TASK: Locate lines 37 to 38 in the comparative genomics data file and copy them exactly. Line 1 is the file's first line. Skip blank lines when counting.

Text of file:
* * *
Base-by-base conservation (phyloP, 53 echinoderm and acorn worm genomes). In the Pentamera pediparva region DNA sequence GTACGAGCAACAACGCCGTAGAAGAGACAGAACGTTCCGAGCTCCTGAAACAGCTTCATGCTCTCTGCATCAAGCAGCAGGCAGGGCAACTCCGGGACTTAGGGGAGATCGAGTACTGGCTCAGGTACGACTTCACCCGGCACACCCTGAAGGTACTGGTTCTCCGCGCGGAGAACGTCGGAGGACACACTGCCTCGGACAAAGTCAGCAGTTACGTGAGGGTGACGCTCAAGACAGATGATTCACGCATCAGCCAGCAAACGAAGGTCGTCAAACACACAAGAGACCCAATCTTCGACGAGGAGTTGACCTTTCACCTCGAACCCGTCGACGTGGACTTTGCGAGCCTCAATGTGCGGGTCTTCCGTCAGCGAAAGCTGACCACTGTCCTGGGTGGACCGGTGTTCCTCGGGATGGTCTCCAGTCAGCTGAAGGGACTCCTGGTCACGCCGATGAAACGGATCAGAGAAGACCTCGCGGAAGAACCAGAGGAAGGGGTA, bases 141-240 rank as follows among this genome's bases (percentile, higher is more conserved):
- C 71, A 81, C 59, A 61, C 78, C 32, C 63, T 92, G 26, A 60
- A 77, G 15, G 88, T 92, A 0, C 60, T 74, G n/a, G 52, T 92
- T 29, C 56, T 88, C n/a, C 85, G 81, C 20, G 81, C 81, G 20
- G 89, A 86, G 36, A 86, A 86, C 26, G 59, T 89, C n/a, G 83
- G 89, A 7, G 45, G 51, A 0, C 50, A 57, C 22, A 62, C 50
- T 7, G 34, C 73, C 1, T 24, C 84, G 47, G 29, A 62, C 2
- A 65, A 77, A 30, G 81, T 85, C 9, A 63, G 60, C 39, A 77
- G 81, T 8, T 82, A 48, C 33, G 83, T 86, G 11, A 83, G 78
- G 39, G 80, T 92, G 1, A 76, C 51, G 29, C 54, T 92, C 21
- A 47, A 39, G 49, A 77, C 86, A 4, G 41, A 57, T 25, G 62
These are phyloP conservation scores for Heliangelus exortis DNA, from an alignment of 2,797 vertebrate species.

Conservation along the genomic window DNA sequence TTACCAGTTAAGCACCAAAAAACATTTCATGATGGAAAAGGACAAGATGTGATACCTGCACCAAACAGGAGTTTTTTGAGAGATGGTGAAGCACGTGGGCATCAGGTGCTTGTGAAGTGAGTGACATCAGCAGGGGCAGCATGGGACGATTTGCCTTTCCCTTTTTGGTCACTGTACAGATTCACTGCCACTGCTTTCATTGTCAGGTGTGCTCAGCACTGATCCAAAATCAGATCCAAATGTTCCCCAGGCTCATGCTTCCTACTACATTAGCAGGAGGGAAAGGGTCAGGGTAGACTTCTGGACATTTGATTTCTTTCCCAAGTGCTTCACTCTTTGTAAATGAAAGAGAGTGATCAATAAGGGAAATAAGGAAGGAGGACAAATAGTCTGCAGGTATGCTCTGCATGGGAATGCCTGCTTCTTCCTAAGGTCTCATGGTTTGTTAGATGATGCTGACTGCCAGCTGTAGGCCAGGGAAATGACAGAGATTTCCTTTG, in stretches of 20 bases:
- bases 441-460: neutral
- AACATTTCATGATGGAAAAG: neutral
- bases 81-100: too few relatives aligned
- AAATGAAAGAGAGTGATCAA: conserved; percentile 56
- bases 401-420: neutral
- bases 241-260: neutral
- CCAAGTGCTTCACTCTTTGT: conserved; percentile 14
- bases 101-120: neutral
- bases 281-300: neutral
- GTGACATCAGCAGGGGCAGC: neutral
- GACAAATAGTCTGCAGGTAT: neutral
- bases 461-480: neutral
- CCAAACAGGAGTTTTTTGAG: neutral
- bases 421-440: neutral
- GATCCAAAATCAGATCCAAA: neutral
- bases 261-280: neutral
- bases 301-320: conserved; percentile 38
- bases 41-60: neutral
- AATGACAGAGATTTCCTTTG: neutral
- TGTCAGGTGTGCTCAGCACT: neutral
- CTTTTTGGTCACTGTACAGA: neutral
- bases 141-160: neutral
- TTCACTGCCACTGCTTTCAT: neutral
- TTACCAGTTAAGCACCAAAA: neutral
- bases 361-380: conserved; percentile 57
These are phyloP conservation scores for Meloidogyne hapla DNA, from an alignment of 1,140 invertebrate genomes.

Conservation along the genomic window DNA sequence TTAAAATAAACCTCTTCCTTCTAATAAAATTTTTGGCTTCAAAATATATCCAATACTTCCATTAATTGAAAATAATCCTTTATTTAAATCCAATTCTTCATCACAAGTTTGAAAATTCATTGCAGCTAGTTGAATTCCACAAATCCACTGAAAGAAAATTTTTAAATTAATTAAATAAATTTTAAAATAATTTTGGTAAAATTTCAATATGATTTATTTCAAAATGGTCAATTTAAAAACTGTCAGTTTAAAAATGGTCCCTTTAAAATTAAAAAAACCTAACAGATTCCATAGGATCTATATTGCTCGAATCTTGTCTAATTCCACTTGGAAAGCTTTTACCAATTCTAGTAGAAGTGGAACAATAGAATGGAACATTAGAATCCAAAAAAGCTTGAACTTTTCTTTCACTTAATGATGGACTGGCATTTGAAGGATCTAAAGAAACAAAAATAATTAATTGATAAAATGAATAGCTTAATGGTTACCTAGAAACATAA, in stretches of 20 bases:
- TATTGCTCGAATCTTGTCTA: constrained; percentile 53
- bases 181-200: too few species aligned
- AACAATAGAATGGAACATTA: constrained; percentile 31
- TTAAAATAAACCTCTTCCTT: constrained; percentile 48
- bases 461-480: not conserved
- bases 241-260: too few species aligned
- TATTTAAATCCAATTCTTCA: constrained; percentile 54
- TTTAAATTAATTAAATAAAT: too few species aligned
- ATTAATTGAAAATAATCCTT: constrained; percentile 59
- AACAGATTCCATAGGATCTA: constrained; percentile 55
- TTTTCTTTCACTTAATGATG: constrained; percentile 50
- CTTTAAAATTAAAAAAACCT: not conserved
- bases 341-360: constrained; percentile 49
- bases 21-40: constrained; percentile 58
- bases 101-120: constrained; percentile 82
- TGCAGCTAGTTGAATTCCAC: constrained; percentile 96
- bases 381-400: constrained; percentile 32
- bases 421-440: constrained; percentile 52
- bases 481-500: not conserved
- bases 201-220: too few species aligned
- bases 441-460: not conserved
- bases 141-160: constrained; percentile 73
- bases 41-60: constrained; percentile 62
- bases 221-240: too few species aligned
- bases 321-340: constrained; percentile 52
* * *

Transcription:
- TTACCAGTTAAGCACCAAAA: neutral
- bases 361-380: conserved; percentile 57